Three weeks from today, the Session will be asking each of us to commit financial resources to the running of our collective household, named Summit Presbyterian Church. This request for support is called a “Stewardship commitment”.
What is stewardship? Well, it’s the act of functioning as a Steward. The dictionary defines a steward as one who manages and administers property and/or financial affairs of another; one who is in charge of the household of another; and stewardship is having accountability for something that belongs to someone else. Historic examples of this position include Prince John who took over stewardship of England while Richard the Lion-Hearted was off to the crusades and then a captive in the middle east, but relinquished the crown when Richard returned. More contemporary, some of us may have been stewards of our aging parents’ affairs, or for a brother or sister overseas in the military. The key element here is the idea of acting on behalf of another’s best interest, without a feeling of ownership.
The Christian world view teaches that we are stewards of the resources which God has put under our control: brains, athletic ability, musical gifts, carpentry, chef skills, ability to earn and accumulate money and property, and so on. These are rightly called “Gifts” - from God, to be managed in His stead. David’s prayer at the beginning of the Temple construction describe our relationship to God’s gifts:
Yours, O Lord, is the greatness and the power
and the glory and the majesty and the splendor,
For everything in heaven and earth is yours.
Wealth and honor come from you;
You are the ruler of all things.
In your hands are strength and power
to exalt and give strength to all.
Everything comes from you,
and we have given you only what comes from your hand.
So, what does that mean for us as Christians, and as members of the Summit family? Like all families, and family businesses, we have a number of expenses: our programs such as Christian Education including REACH, Evangelism and Growth activities, Benevolence giving managed by the Deacons, Elder Diner, the music program (including organ and piano maintenance), etc. Also there are utilities, building upkeep, insurance, taxes, salaries, etc. For this current year the total cost to run the church was slightly less than $350k. Because we operate as a community center as well, the budget was supported by almost $180k of rental income. Stewardship pledges and collections came to a bit more than 160k. Now, if we have 40 giving units, that would be an average of $4,000 each, or about $75 a week, $300 a month. Obviously God has granted each of us different gifts and talents, and so some Summit family members have more financial resources to offer to support the family, while others have more talents and time to contribute. I’m telling you all this just to help you to realize that families don’t function without resources - including money.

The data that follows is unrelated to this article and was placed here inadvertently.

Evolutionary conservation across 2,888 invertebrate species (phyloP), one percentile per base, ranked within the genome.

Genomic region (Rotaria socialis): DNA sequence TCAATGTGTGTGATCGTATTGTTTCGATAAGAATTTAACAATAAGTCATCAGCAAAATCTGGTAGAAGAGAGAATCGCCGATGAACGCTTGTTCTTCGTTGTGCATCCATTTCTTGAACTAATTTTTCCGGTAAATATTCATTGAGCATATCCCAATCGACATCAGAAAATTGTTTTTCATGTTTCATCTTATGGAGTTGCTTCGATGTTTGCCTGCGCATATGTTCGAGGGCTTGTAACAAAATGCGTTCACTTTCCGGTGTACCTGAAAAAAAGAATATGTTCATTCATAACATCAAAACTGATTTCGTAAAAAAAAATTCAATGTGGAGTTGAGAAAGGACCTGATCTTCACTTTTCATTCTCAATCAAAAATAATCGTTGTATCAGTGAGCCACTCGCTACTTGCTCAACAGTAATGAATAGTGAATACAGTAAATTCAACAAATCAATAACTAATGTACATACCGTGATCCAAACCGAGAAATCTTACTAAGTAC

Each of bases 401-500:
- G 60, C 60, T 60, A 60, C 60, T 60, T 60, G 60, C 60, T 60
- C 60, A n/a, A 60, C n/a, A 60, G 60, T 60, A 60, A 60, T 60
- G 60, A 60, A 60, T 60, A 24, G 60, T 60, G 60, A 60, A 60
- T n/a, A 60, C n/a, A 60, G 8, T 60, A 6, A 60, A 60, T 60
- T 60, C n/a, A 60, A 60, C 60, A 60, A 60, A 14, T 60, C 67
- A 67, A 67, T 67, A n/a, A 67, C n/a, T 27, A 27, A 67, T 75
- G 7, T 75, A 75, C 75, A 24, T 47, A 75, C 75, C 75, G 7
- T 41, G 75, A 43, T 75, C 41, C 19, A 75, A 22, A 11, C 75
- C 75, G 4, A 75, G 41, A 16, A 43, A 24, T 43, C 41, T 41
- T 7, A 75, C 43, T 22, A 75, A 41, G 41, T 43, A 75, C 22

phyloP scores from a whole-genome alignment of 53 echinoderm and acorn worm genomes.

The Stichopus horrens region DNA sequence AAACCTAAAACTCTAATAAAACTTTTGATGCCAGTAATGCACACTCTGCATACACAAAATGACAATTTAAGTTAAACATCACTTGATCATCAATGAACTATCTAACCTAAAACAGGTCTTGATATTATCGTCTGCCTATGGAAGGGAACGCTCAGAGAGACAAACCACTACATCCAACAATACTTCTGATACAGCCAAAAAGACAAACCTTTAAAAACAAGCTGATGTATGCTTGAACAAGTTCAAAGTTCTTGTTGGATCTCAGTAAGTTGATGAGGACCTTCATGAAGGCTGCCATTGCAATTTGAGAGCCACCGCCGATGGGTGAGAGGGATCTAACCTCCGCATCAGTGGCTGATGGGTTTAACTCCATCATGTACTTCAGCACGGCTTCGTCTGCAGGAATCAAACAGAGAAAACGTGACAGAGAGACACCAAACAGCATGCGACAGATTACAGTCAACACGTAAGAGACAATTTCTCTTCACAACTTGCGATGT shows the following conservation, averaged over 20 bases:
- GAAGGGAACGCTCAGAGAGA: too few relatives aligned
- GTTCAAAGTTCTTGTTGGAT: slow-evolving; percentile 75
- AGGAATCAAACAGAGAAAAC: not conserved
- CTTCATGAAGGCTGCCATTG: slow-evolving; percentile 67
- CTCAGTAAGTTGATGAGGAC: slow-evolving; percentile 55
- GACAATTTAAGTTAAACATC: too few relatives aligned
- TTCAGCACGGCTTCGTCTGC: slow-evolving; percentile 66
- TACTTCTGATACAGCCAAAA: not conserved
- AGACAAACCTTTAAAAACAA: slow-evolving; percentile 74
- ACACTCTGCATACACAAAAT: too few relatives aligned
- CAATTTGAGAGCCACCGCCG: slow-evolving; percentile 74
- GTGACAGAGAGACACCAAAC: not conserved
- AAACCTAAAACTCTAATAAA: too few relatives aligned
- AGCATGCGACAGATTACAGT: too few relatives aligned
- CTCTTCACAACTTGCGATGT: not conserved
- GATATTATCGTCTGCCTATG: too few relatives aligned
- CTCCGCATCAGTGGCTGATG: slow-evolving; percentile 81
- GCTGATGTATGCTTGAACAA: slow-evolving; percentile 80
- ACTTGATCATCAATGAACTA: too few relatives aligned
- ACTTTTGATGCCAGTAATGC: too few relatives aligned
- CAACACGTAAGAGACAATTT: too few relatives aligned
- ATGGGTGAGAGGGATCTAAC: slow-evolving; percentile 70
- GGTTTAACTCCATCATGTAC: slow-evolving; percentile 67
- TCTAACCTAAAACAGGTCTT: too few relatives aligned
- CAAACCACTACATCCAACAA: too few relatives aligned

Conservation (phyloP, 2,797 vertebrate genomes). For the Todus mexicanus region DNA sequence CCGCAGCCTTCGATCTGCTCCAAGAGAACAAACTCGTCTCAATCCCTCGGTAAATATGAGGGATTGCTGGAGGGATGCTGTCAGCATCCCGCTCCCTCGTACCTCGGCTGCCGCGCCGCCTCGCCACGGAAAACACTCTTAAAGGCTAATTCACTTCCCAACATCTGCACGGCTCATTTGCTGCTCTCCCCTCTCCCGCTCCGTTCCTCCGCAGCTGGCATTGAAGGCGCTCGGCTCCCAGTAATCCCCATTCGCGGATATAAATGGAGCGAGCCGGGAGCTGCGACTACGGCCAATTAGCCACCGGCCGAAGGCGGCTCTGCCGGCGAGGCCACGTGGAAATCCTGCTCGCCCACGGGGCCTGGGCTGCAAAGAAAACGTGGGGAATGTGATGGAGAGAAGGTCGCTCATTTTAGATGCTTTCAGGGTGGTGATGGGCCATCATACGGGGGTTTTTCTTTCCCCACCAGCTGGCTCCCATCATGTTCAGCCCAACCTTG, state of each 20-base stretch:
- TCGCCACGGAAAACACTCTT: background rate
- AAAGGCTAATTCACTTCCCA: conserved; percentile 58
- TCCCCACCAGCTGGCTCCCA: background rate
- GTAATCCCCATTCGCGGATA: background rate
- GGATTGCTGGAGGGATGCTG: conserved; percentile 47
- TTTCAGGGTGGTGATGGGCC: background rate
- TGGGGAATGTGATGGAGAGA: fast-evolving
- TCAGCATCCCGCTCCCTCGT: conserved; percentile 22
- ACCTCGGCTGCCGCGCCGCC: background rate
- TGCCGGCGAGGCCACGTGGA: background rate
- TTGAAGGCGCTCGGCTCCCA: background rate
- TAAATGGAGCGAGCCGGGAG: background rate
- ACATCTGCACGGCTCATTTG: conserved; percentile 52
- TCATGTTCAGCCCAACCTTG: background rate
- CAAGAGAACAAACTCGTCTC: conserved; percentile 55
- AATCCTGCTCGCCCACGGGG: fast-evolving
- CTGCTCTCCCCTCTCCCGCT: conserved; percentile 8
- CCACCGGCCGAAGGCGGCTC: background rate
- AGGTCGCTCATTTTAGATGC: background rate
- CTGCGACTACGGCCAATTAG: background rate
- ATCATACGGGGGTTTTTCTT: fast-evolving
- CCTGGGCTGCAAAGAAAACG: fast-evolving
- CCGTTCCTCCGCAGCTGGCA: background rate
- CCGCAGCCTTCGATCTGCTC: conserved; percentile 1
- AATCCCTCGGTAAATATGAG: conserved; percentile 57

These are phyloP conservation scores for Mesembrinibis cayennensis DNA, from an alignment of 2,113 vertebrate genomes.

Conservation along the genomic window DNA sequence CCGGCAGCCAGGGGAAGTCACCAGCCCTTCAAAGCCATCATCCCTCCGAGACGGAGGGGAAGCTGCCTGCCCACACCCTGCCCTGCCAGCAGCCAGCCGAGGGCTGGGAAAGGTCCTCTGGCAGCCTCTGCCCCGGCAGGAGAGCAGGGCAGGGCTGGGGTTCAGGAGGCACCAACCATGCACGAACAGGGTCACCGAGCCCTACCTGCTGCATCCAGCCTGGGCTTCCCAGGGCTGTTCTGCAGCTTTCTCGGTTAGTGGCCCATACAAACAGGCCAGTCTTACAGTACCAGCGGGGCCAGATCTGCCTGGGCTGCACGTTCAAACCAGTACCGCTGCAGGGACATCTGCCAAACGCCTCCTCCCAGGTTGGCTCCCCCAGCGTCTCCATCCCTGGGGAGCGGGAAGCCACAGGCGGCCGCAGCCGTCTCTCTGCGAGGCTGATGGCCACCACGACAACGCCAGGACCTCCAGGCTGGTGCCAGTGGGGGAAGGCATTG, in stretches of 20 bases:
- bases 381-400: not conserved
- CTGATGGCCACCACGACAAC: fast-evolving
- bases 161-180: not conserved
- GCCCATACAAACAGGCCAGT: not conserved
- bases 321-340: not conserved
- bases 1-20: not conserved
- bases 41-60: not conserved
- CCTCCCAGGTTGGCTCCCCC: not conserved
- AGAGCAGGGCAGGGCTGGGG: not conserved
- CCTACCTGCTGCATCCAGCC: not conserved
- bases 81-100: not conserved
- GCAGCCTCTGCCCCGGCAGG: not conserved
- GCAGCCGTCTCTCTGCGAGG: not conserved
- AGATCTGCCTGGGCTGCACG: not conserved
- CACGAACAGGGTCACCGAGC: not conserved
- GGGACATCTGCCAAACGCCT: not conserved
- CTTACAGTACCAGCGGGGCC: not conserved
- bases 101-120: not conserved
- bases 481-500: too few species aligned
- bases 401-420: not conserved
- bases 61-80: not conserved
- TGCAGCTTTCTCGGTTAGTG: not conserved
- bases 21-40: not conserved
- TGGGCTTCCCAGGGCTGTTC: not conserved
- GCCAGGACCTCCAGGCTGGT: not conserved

In the next few weeks we will talk a bit about Summit as a Mission on the Hill, about all of the activities that our Summit family supports, and what next year’s budget is projected to be. And we will be asked to recognize our responsibility to support the family and to make a realistic but generous pledge toward the 2010 budget - Summit’s 126th year of mission.
By Rob MacGregor